What time do successful CEOs wake up in the morning: Survey from Inc.
You don’t have to get up early to be successful just because someone like Apple CEO Tim Cook gets up at 3:45 a.m. But many high-profile, highly successful entrepreneurs and CEOs get up at dawn – or earlier – to get a head start on their busy schedules.
The majority of successful business leaders wake up no later than 6 a.m., according to a new survey of CEOs from Inc. magazine’s latest ranking of America’s fastest-growing private companies. The survey of 1,086 CEOs of U.S. companies on the 2022 Inc. 5000 list, released Thursday, found that 64% wake up at 6 a.m. or earlier. Nearly 9 out of 10 CEOs surveyed wake up no later than 7 a.m.
Specifically, here are the most popular wake times from the survey:
- 6am (37% of respondents)
- 5am (27%)
- 7am (22%)
- 8h (5%)
- 4 a.m. or earlier (5%)
Inc. Managing Editor Scott Omelianuk says he’s not surprised: Mornings can be one of the few quiet times in any CEO’s daily schedule.
“Mornings in particular turn out to be, for a lot of the entrepreneurs I talk to, the time that allows them to focus,” Omelianuk told CNBC Make It, adding, “There’s that quiet time, where you can focus on day-to-day issues, whether it’s making a list or strategically thinking about an issue, but that’s when they can really think for themselves before everything what derails the perfect day does start to happen.
Is focus time worth sacrificing sleep?
Sleep scientists are adamant that humans need seven to nine hours of sleep every night, regardless of what time you have to wake up for work. A good night’s sleep can improve your physical and mental health, while making you more productive. Amazon founder Jeff Bezos says he always shoots for eight hours with his eyes closed because it gives him energy and helps him “think better”.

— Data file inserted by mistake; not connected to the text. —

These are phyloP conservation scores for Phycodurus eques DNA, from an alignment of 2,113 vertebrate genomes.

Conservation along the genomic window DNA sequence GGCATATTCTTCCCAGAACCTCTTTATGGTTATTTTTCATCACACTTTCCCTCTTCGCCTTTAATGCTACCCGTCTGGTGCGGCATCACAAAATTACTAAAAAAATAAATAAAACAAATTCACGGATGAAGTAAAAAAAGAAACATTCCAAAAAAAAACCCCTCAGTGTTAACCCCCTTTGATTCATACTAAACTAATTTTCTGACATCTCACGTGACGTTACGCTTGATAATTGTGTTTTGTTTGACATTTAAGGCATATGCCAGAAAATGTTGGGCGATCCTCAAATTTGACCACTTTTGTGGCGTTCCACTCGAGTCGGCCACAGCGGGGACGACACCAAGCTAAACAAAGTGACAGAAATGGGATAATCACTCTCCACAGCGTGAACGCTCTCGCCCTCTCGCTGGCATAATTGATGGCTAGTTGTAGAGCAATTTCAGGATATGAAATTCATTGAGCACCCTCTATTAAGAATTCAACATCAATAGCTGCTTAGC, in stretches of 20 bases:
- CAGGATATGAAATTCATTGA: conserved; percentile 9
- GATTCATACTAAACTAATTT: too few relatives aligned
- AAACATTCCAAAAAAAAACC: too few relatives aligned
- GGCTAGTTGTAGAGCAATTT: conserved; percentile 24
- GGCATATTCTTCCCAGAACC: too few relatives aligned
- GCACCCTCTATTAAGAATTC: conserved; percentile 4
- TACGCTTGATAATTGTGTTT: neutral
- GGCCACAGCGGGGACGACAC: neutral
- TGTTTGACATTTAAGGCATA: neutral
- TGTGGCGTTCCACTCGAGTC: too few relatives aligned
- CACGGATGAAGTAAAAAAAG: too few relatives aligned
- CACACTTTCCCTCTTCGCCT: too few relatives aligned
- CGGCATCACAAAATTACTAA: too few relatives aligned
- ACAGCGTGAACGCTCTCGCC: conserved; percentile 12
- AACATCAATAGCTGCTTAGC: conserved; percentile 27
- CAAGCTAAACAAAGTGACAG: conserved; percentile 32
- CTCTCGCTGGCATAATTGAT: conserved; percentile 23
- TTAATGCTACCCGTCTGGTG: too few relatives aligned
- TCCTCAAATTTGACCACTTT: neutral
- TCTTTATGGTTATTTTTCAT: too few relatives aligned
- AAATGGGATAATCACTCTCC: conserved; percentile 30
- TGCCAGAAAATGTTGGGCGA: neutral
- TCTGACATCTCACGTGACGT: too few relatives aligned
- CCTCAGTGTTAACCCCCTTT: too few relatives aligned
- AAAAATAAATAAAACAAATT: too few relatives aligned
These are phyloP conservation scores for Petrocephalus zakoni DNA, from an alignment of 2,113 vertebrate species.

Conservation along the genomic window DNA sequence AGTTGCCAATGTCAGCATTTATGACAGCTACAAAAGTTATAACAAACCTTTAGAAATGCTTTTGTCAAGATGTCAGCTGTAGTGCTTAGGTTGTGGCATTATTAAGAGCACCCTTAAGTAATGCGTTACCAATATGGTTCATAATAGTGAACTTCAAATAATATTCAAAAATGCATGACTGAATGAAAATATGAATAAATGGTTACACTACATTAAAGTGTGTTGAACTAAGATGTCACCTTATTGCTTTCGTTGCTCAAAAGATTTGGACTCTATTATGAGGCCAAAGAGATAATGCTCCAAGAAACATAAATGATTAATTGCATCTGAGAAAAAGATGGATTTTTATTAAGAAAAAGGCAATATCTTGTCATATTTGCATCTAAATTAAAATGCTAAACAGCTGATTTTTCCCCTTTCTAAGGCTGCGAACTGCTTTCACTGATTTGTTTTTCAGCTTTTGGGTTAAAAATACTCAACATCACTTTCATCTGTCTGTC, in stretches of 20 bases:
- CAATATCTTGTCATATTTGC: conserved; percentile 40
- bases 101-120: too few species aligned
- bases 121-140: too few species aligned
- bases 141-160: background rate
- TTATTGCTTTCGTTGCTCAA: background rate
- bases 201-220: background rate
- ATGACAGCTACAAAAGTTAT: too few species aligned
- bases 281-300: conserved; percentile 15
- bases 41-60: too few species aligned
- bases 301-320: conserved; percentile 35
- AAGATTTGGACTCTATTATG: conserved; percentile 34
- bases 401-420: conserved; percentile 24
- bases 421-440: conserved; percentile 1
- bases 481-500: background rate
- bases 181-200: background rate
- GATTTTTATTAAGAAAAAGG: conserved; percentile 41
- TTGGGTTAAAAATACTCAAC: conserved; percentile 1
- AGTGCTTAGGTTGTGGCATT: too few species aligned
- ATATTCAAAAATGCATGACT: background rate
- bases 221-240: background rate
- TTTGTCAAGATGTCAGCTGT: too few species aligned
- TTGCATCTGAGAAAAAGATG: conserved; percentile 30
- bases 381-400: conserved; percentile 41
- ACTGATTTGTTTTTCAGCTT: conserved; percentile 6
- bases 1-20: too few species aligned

Some experts claim that humans tend to be more productive in the early hours of the morning, simply because there are fewer distractions during those times. It’s the sentiment that Tim Cook has shared in the past to explain his own habit of getting up early.
“I can control better in the morning than in the evening and throughout the day,” Apple’s CEO said in a 2021 interview. path.”
Omelianuk notes that the average business leader may not have the luxury of sleeping in the first place: especially in startups and small businesses, CEOs may not have the budget for support staff, which makes them all the more overworked as they try to tackle their long list of responsibilities on a regular basis.
“Entrepreneurs don’t get enough sleep, in general,” he says.
Find a routine that works
Some CEOs and business owners like to use their mornings as uninterrupted working hours. For example, Tesla and SpaceX CEO Elon Musk said he typically checks “critical emails” for half an hour when he first wakes up – although it’s a habit he now says he try to replace.
Others focus on well-being. Cook splits his mornings between reading user reviews of Apple products and working out at the gym: an early workout “keeps my stress at bay,” he told HBO’s “Axios on HBO” in 2018.
Science backs this sentiment: Psychologist Joel Dvoskin recently told CNBC Make It that humans can improve their productivity and mental health by enjoying some quiet time early in the morning and engaging in physical activity before bedtime. work.
This is especially important for CEOs, many of whom worry about the potential toll running a business can have on their mental health.
Listing their biggest concerns as entrepreneurs, 46% of the 1,086 CEOs who responded to Inc. cited the “fear of failure”. Large parties also expressed concern about the mental health risks associated with running a business, with 43% reporting “heightened anxiety” and 15% citing an increased risk of depression among founders.
Omelianuk says it’s actually a good sign that so many CEOs feel comfortable identifying mental health as a concern, given the stigma surrounding it. Waking up early, he says, may even have something to do with finding ways to deal with the stress of their job.
“It’s just a matter of establishing a routine,” he says. “And for a lot of founders, that’s the only time they can have a routine.”
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